RFC: min/max/abs IR intrinsics

James Molloy james at jamesmolloy.co.uk
Sun Apr 26 02:15:36 PDT 2015

Hi Gerolf,

On Sun, 26 Apr 2015 at 05:10 Gerolf Hoflehner <ghoflehner at apple.com> wrote:

> Please see below.
> On Apr 25, 2015, at 1:44 AM, James Molloy <james at jamesmolloy.co.uk> wrote:
> Hi,
> I've also previously gone down the lines of a target-isel approach and had
> a patch that pretty much worked. I'll explain why I now think this is
> better done early in the IR. I should say though that I could be convinced
> to go back to the target-isel approach if there are better reasons :)
> I’m more curious to hear about your arguments and in particular what
> performance headroom you foresee. One of our CPU architects had pointed out
> that we could generate smax/umax etc., which took me longer than it should
> have. So I thought about doing it at a higher level also, looked around,
> looked again, scratched my head and relatively quickly talked myself into
> something  like 'lot of work, little headroom, target level support good
> enough' :-)

The performance improvements I see and the rationale for this is where you
have multiple mins/maxs in series. Several benchmarks I have such as image
filters use min/max to implement clamp(); obviously image filters tend to
be very small so every extra instruction counts. Similarly another image
filter uses a ternary min (min(a,b,c)), which ends up as min/min. That
currently doesn't get matched either.

I can see min/max reductions as being easier to identify (and either
vectorize or reassociate, both having big speedup potential). Finally and
perhaps the biggest headroom is in saturation. Matching the idiom clamp(x,
0, 255), you can generate a VQMOV. Even better, if the datatype is then
shrunk as it often is after such a clamp, you end up with one VQMOVN.
That's 5 instructions -> 1 instruction.

Obviously the effect this would have depends on the domain - image filters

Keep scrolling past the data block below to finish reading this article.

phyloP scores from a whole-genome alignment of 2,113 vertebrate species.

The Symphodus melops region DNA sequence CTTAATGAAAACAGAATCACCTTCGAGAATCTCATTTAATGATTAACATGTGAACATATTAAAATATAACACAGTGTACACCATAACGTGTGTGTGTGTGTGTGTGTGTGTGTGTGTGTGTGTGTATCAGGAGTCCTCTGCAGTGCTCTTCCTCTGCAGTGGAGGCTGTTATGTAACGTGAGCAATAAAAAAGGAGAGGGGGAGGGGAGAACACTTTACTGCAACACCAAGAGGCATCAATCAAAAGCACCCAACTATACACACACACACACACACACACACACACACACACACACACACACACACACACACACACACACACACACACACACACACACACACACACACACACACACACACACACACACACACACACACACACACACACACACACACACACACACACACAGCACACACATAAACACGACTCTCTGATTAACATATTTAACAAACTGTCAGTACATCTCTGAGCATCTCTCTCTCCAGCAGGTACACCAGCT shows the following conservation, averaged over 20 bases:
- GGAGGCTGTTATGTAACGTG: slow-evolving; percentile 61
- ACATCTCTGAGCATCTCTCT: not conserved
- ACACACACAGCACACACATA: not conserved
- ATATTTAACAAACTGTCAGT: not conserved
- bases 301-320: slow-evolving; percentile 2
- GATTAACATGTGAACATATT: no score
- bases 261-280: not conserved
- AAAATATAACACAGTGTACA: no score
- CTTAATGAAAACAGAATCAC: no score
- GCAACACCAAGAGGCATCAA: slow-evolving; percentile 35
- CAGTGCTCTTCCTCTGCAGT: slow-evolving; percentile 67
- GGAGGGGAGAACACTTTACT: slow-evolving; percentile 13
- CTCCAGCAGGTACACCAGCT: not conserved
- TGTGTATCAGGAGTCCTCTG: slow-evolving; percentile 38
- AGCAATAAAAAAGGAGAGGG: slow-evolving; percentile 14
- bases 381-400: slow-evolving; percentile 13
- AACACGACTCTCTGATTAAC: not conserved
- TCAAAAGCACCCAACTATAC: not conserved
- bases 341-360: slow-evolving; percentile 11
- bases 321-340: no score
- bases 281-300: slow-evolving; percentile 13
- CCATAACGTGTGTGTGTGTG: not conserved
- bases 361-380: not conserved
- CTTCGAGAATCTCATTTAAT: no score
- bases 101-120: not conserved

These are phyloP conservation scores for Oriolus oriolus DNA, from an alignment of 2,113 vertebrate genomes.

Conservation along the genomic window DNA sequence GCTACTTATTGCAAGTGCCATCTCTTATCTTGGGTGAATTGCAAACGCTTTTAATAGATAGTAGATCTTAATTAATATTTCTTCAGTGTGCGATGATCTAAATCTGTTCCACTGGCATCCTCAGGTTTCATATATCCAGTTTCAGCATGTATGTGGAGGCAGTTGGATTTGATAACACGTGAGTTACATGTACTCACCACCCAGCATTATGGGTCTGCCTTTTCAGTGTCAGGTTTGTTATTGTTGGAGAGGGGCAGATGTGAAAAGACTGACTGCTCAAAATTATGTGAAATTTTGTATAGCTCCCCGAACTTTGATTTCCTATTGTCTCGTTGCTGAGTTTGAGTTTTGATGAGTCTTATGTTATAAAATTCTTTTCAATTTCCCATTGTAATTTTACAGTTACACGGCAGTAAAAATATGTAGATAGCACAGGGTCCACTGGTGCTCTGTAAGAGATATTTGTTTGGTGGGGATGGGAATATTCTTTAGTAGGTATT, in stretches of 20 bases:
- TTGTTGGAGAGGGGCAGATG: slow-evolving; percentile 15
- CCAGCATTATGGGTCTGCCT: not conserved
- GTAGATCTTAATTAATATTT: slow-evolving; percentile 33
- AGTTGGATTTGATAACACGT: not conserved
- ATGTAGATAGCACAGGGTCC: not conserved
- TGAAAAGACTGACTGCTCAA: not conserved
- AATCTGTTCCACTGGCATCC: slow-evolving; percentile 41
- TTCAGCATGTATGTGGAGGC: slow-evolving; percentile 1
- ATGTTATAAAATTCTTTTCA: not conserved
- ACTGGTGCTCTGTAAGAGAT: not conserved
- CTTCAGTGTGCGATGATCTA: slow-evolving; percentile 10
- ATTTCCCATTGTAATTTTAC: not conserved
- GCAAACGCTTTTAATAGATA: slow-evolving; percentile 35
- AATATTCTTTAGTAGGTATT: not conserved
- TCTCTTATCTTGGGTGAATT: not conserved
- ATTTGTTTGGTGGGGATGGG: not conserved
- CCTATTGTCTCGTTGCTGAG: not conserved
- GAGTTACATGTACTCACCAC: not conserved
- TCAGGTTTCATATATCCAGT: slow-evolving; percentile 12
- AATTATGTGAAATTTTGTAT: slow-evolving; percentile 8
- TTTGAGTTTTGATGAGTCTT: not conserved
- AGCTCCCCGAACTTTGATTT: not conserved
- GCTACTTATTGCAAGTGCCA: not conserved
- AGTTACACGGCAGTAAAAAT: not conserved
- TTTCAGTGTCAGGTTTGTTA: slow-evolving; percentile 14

(such as sharpen from Geekbench) are where this is really going to give
dividends. But even for non-image-filters, there's still a hygiene factor
where we really should be generating the right thing even if we don't get a
massive performance boost.

> 1. Matching min/max patterns can be awkward in the presence of constants.
> Consider the idiomatic max(x, 0) with a conversion after it:
>   %1 = fcmp ogt float 0.0, float %x
>   %2 = select i1 %1, float %x, float 0.0
>   %3 = fptoui float %2 to i32
> InstCombine will push the fptoui up:
>   %1 = fcmp ogt float 0.0, float %x
>   %2 = fptoui float %x to i32
>   %3 = select i1 %1, i32 %2, i32 0
> Now, you have a much more complex pattern to match. You have to identify
> that "i32 0" is the same as "float 0.0" with "fptoui" applied to it. This
> gets even more complex when you have nested mins and maxes, for example in
> "clamp(x, 0, 255)". It was this that I was having difficulty efficiently
> and reliably matching at the ISel level, and what convinced me to move
> higher up the pipe where at least testing was easier.
> Now actually, we can do even better in IR and move further still up the
> pipe, and run before InstCombine. Then, we don't need any complex matching
> at all and everything is simpler.
> I think of this as short-coming of inst combine. It could convert the
> float to int before the cmp resulting in int cmp/select. Since this an
> example for fp -> int conversion, here is another thought:  It seems that
> this fmin/max -> imin/max conversion is always the right thing to do, and
> the IR level is appropriate, but in some cases that depends on the HW. For
> example, if there are two instances of that pattern one might want to
> convert one to fp and one to int so both can execute in parallel (assuming
> the HW provides the proper resources).

Yes, I think that's right, and I was going to control this with a target
hook. I'm seriously considering whether my pass might not be better written
as an instcombine rather than a standalone pass... haven't come to any
conclusions yet.

> The issue with complex pattern recognition at the ISEL level: does this